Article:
1. GreyLiberty

    GreyLiberty New Member

    Jul 31, 2007
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    Sacrifice, Sanctuary and Special People

    Discussion in 'Strong Character Contest' started by GreyLiberty, Oct 10, 2007.

    Special People

    by Elspeth Allison (greyliberty) (2075 words)

    Sacrifice, I took it for granted once, when I was a fool.

    Fools are curious things; we drift our own ways and ignore the consequences of what we say and do. I thought that if I didn’t notice what was bad, it wouldn’t affect me, but I was wrong.

    Now I suffer as I have never suffered before. Every day I am tortured in some new way by a sadist who blames me for ruining his life. A life that he does not deserve. I was agreeable once, once, now I am bitter.

    I remember a day, when the sun was shining, the air was clear and there was a slight breeze to refresh our skin. Ellen had her guitar and was singing a song she had written herself. Her sweet voice carried through the air and we were joined by Jonathan, from the village. He did not look like he normally did, for once he was smiling, I did not realise at first why.

    Cody asked me what I was doing, “thinking,” I told him; he smiled and pulled me to my feet.

    “You think too much,” he scolded lightly, kissing me gently on the nose.

    “Nothing wrong with thinking,” I replied.

    “But what were you thinking about?” Ellen asked from her place in the grass.

    “How there are things worse than death,” was my answer, “How pain defines us.”

    “Gloomy today aren’t you Erica,” Jonathan commented lazily, I spared him a small pout.

    Ellen set her guitar aside and stretched, flopping on her back, she patted the ground beside her and Jonathan settled there obediently. “Tell us then Ricki,” she yawned. “What is worse than Death?”

    “Eternal suffering,” I said, “The knowledge that someone is suffering for you. The knowledge that someone died for you. Someone you love being tortured.”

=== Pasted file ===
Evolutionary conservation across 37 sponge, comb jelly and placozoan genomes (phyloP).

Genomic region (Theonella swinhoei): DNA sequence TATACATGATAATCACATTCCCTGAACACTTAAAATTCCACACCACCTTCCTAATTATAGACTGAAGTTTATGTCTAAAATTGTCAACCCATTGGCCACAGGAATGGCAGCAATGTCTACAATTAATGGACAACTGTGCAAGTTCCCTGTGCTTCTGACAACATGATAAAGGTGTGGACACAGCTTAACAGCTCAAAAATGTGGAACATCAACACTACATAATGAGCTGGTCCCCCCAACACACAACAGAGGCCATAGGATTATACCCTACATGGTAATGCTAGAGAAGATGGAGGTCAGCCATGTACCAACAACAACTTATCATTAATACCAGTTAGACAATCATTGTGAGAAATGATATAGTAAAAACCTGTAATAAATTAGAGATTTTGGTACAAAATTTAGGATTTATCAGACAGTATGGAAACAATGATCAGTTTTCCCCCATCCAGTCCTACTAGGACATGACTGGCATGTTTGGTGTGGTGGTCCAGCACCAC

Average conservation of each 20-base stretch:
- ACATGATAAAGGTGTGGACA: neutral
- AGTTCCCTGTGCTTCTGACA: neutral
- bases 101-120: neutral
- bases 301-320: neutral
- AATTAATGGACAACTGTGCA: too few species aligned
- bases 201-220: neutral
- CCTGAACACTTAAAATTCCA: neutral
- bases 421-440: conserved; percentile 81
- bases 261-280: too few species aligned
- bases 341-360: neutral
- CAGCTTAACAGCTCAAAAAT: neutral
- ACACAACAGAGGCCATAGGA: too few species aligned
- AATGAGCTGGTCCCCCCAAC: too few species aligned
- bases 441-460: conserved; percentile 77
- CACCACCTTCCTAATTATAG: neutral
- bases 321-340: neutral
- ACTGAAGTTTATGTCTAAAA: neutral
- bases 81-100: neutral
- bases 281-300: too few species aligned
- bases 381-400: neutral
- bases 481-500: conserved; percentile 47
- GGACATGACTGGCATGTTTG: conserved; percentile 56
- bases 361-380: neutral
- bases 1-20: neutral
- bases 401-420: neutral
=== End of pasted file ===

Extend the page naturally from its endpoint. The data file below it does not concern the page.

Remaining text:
“Why do you have to consider such dark subjects?” Cody asked me.

    “Horrible subjects,” murmured Ellen, her eyes were closed.

    “Death isn’t horrible,” I said, “Death can be beautiful.”

    “Perhaps we should call Adelie Death now hey Cody,” Ellen teased and Cody blushed as I pulled him back onto the ground.

    “I think you’re mean Elle,” Jonathan said propping himself up on one elbow. “Making a fuss just because he’s got a thing for her.”

    “Like you’ve got a thing for Ellen,” Cody said and the two young men fell silent. Ellen did not seem to notice and I poked her.

    When she still did not respond I sat up and sighed. Cody opened his eyes sleepily, “She’s passed out again hasn’t she?”

    Jonathan suddenly sat straight up, “Passed out? Again? How can you take this lightly?”

    “It’s a regular occurrence in our household,” Cody said, “Isn’t it Ricki,” I nodded, “Elle has a tendency to skip taking her medication.”

    “It’s our job to get her going after she has her episodes,” I said as Ellen finally began to stir.

    “Episodes?” Jonathan asked wearily, he sounded worried.

    “Ellen is epileptic,” I said, “Or so the Doctors say, personally I think they haven’t done enough tests and she’s got something worse.”

    “I do not wish to have this discussed in front of me,” Ellen said quietly, she was pale as the lilies she gathered from the river every seventh day.

    I wrapped my arms around her small frame, but she pulled herself free. “Let us go somewhere, do something, I am tired of being here.”

    We followed her uneasily, she was clearly not herself and we had never seen her thus. I said so and Ellen looked at me blankly, I do not think she heard me and I was worried.

    “Ellen, are you okay?” Jonathan asked and she gave a weak shrug.

    I knew something was wrong.

    “What are you not telling us?” I asked her, gently probing her mind with my own, there was a sense of uneasiness within her thoughts. I tried to instil an urge to tell us but I think she was compelled on her own.